Let me be frank. Developing and maintaining a cybersecurity strategy is not easy but it’s totally attainable. 

One of the biggest issues I’m seeing with MSP stack offerings right now is making sure configurations are set and working properly. Even after following detailed instructions from vendors, there are often issues in how a tool may respond to an attack—far from the expectation you may have.

Penetration testing helps MSPs evaluate and discover these issues before they become any bigger. They can also validate and communicate the effectiveness of measures and solutions you’ve put in place to protect and overcome past vulnerabilities.

I know there has a been a lot of chatter about what is and what isn’t a pen test in recent weeks. As a recap to our approach, here is what we define the Galactic Pen Test to be:

A simulated attack—first and foremost, a penetration test needs to simulate how a hacker would get into a network. Hackers typically (1) identify vulnerabilities and then (2) exploit those vulnerabilities. The Galactic Pen Test identifies and exploits vulnerabilities hackers are actively exploiting in the wild. This gives your MSP more effective talking points when discussing security risks than simply listing out vulnerabilities that might not really have any impact.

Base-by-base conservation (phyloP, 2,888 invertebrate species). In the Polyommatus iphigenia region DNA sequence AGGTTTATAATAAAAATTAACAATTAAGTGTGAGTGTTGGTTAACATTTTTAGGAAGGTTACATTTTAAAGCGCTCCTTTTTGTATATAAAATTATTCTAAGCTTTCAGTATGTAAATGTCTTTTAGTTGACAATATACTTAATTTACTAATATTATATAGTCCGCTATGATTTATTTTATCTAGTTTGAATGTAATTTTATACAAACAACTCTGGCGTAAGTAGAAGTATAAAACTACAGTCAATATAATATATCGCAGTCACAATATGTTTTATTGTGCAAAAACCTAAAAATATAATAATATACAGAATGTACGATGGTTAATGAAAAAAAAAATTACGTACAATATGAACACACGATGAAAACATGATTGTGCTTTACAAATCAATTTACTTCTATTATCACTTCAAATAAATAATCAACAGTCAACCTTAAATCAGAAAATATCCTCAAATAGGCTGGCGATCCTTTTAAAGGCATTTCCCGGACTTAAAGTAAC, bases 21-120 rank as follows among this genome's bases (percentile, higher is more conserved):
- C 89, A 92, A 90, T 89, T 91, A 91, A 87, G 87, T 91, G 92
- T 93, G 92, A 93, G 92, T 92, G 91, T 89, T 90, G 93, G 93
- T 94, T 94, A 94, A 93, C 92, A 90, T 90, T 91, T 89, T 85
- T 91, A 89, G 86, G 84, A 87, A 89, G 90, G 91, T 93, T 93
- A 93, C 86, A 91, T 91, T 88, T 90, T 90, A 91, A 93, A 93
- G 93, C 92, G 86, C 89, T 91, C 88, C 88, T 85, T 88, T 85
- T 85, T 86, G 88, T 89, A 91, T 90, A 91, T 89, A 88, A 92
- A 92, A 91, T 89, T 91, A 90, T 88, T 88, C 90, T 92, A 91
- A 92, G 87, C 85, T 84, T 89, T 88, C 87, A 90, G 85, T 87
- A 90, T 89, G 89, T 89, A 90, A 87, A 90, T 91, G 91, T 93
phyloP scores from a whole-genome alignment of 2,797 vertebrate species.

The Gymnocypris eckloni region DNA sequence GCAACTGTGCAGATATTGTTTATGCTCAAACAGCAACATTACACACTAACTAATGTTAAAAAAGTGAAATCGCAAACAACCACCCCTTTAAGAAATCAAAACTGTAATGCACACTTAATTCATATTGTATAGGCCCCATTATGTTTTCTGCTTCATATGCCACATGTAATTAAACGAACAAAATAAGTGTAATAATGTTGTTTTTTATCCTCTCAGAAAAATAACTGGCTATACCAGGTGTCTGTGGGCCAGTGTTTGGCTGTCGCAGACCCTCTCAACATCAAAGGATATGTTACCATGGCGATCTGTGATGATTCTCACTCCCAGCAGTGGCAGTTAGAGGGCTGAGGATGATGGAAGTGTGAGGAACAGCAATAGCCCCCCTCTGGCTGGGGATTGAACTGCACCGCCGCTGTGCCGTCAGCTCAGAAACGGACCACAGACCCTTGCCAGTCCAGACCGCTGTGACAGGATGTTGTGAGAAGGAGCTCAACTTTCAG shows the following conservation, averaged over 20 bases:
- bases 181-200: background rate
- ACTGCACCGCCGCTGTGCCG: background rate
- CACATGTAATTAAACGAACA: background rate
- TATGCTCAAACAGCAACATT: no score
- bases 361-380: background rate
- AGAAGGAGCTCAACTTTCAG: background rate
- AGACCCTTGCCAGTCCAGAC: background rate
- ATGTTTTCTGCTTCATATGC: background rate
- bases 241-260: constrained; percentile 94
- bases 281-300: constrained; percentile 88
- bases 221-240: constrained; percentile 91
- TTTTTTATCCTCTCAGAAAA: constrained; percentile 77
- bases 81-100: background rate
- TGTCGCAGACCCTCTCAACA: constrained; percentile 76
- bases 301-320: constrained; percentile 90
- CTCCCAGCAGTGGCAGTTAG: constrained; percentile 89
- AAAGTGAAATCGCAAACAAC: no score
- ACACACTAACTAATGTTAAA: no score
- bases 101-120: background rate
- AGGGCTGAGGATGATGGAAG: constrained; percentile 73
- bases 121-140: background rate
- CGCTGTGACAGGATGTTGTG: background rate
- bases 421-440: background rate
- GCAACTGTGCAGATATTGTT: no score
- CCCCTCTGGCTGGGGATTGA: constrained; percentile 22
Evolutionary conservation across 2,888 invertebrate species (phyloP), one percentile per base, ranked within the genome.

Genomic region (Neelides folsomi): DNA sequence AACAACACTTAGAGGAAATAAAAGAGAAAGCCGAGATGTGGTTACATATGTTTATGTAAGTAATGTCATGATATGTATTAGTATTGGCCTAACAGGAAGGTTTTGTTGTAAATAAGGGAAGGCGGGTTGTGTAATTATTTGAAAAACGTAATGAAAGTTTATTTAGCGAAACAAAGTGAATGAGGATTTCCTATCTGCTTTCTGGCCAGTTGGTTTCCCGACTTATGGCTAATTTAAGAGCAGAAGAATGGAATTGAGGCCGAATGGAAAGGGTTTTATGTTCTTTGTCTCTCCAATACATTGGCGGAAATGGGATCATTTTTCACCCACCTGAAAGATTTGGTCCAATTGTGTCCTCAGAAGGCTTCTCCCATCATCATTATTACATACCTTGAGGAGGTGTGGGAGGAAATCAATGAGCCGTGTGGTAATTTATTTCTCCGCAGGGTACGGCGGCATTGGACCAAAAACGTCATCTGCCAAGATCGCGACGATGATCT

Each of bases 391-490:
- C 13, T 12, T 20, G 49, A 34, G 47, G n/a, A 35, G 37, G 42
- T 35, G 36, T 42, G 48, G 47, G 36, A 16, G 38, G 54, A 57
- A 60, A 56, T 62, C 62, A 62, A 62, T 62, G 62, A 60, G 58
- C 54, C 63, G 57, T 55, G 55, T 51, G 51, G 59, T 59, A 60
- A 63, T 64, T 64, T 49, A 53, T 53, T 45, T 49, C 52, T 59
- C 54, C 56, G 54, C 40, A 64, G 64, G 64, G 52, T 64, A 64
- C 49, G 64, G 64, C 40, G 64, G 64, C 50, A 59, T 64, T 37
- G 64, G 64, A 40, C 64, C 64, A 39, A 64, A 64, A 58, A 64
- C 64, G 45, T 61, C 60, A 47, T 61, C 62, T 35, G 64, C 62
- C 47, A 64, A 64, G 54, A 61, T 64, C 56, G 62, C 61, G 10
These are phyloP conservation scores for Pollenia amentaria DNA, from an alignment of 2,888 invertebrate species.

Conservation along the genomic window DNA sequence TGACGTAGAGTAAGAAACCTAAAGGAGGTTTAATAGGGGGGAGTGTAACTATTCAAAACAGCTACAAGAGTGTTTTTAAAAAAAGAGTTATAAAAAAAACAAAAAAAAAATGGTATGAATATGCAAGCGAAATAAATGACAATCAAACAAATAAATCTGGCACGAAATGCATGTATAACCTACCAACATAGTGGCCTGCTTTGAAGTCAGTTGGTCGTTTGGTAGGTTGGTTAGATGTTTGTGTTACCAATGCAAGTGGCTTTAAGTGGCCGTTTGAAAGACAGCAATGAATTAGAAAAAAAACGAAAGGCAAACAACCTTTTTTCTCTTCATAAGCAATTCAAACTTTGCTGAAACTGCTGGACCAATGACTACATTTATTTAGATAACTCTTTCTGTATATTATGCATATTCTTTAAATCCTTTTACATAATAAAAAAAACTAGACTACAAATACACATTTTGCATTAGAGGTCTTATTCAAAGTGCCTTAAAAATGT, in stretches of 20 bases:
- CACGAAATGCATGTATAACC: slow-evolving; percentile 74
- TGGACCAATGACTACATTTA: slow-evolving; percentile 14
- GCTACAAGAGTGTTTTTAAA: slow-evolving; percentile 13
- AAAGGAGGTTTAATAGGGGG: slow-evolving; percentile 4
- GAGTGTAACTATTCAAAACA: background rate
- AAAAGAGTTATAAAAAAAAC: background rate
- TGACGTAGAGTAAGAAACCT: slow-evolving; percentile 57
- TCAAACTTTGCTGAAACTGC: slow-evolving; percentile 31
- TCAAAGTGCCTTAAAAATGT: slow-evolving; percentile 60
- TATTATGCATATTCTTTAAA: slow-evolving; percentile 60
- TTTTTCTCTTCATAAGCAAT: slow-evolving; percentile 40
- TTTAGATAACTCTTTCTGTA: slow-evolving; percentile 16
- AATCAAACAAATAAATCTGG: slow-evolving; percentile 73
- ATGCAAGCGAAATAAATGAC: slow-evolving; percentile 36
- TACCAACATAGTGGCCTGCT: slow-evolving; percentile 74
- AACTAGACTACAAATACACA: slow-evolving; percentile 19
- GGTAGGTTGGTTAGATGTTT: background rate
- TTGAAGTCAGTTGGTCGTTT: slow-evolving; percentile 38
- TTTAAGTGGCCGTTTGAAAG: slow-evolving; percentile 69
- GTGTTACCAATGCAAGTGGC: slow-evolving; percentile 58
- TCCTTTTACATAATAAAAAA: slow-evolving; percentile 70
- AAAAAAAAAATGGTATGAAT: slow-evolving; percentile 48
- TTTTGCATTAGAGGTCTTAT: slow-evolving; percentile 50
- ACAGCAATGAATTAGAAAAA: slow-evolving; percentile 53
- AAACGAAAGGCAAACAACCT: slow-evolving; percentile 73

A defined scope—as you work with your client or prospect to test their system, you are defining what you are looking for and getting your client to understand what they are concerned about. During your 20-Minute phone call, you are honing in on the scope of the pen test. You will be asking them questions and getting their buy-in to evaluate their M365 platform, their browser data and key individuals’ machines to identify how much risk they hold in the event of a ransomware attack or data breach.

Consists of 5 stages—the Galactic Pen Test consists of 5 stages, similar to a typical pen test methodology.

Scope of work—the goals and scope of work are defined prior to initiating the project. For example, if you are seeing how your cyber stack responds to our simulated attack, the scope of the work is a cyber stack evaluation. If testing a client or prospect environment, you are probably getting your client to see what data is impacted when someone clicks a link. If you are testing M365, firewall response, remote work infrastructure, you essentially are defining the scope and goal of the pen test prior to running the tools.

Approval to pen test—like any pen test, Galactic requires authorization by the client prior to running any analyses. Running pen testing tools on a client or prospect WITHOUT getting their approval is dangerous and can be a way for you to open liability on your own organization if the client or prospect responds poorly to your findings. It is much better to establish a pen test analysis based on trust. We recommend signing an NDA with your client and defining the scope of work prior to any pen testing.